Right To Play Liberia: Clara Town

I had no idea I had a namesake town in Liberia.  Well, to be honest, Clara Town has nothing to do with me.  Apparently it’s named after a woman named Mrs. Clara who was a good woman and did a lot for her community.  That’s all I could get out of the locals we met yesterday afternoon.  I’m working on living up to the ideals of Mrs. Clara.  In fact, that’s the exact reason I’m here.

 

The entire latter portion of the day was spent in what you might imagine to be a delightful little village here in Liberia.  The reality is that Clara Town is a slum.  By our standards at least.  A part of Monrovia packed in with bodies of all ages.  Garbage everywhere, kids peeing while washing simultaneously in a small basin in front of their homes.  Multi generations of families packed into shacks small but sturdy: concrete blocks covered with corregated tin.

 

Picture Slumdog Millionaire here in West Africa and the opening scene.  Remember the kittle boy desperate to see his cricket hero locked in the shit shack on stilts?  A version was there in Clara Town set up above the water on the edge of town.  Multiple versions of this made for the outhouses.  The same water a mother washed the clothes in twenty feet away.  The water that’s shore was piled with garbage; shredded plastic instead of white sand.

 

But that didn’t damper the spirits in Clara Town.  It’s just my outsiders view of what the reality is.  For the people we met it is home and what they have.  And what really stood out was the spirit that injected each of us with a warmth after the Play Day in the cramped school play area.

 

Stepping out of the van kids raced around singing and laughing.  Playing a game in and out of the ditch that appeared to one day host a sidewalk but for now just some iron pegs set to one day hold the boards that would one day hold the cement to mold a sidewalk.  One day that would most likely never come.

 

They raced around us as we walked through the narrow alley leading us to the school.  Different uniforms designated the level of school they were in.  They had no idea who we were or our distinction.  No idea that Rosie MacLennan had won the Olympics half a year before in London on the trampoline.  Nor that I had done and won in a few Olympics myself.  None of that mattered but what did matter was we were strangers from far, far away.  Strange looking people who came to play.

 

And play we did.  So many kids crammed that space we were like a bunch of sardines too big for the container.  The lid being the hot, humid sun scorching our winter skin well above 30c.  Winter in Liberia, the dry season, made me glad I am not here for what summer would offer.  I was glad to see we weren’t the only ones sweating like pigs.  The local coaches were smarter though, they had little rags to wipe their faces of salty drip every few minutes.  Jet lag seemed to only amplify the heat and I wanted to faint or barf.  Or both.  But there was no stepping away from the circles of play.  No way.  Not with the kids so excited and engaged.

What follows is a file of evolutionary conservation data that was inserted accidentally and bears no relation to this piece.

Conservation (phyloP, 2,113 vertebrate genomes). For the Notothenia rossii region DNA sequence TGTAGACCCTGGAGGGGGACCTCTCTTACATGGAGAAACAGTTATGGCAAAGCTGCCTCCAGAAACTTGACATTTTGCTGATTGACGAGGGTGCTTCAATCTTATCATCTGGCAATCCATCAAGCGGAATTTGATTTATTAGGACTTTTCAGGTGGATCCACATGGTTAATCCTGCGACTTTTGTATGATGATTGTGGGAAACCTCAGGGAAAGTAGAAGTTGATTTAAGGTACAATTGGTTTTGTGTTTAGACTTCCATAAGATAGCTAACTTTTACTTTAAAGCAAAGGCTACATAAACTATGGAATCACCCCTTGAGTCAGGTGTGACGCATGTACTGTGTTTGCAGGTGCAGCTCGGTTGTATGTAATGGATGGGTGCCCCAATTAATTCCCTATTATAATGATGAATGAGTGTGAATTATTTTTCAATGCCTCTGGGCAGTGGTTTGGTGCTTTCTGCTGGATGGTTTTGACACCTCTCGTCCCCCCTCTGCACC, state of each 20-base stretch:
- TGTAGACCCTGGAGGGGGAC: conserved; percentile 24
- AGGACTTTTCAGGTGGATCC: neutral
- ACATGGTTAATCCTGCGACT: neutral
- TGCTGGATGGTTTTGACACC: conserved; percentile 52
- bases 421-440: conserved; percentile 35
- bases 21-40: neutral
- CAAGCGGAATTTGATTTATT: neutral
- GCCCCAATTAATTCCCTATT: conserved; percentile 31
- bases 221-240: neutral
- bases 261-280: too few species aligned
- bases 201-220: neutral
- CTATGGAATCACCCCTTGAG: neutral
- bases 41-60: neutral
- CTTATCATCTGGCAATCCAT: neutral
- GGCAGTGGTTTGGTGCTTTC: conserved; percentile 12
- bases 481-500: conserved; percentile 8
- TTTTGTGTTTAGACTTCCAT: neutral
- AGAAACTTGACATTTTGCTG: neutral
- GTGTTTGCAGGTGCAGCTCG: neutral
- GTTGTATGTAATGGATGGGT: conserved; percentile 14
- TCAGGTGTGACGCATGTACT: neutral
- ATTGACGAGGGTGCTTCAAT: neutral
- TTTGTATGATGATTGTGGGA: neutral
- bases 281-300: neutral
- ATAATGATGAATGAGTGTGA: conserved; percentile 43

Not with the kids sweating and jumping and wanting to play more and more.  Circles went wider and closer, side to side jumping, warming up the body that’s core temperature felt like an inferno.  The name game, the three foot ball game, the discussions after each of these games and more.  The lessons learned from play that differentiates RTP programming from any other I’ve seen.  Using play to teach kids lessons of health, safety and protection, breaking down the barriers of discrimination and bringing kids and strangers together to laugh and play.

 

The child protection club activities that saw a serious debate as to what the terms stereotype, discrimination and tolerance are.  The heated discussion that ensued between the kids as to if ‘boys should or should not play with dolls’ was fascinating.  The point not being yes or no, the purpose being that stereotypes for things that may seem small or even ridiculous, when applied, can lead to stereotyping at much higher and more devastating levels.  The kids listened to each other then responded with passion and intelligence, each side arguing gracefully their stand.  The lively debate left us all friends.  Left us all with things to consider.

 

And then more play and more laughter, learning and joy in a place that should really be exempt of such things.  That could be left out of such things.  Which is exactly the point of Right To Play.  If you ask any kids, any of the now hundreds even thousands that I’ve met over the trips to the field, ask them if they have the right to play and they respond with a determination letting you know indeed, nobody is going to take this right away.

 

“I have the RIGHT to PLAY!”  is what they say.

 

So a place like Clara Town has this outlets for their kids.  Has a place for young adults and members of the community to take leadership roles in.  To educate themselves in.  Be examples for the kids in the community in.  Volunteer in the most unlikely of places in.  All because of the determination to never give up on these kids from adults who know dearly the cost of war and conflict.

 

And we come away inspired again.  Come away feeling we’ve taken more than we’ve given.  Come away humbled because we have so much and need to get a grip on what more we are conditioned to want because of this wealth.  All of this enforces my own response to ‘do I have the right to play?’.  My response?  I will do everything in my power to give as many kids on earth the chance to learn the answer for themselves.  Learn it through engagement and opportunity.

 

“THEY have the RIGHT to PLAY!!”.  In Clara Town and everywhere else.  Yes, they do.

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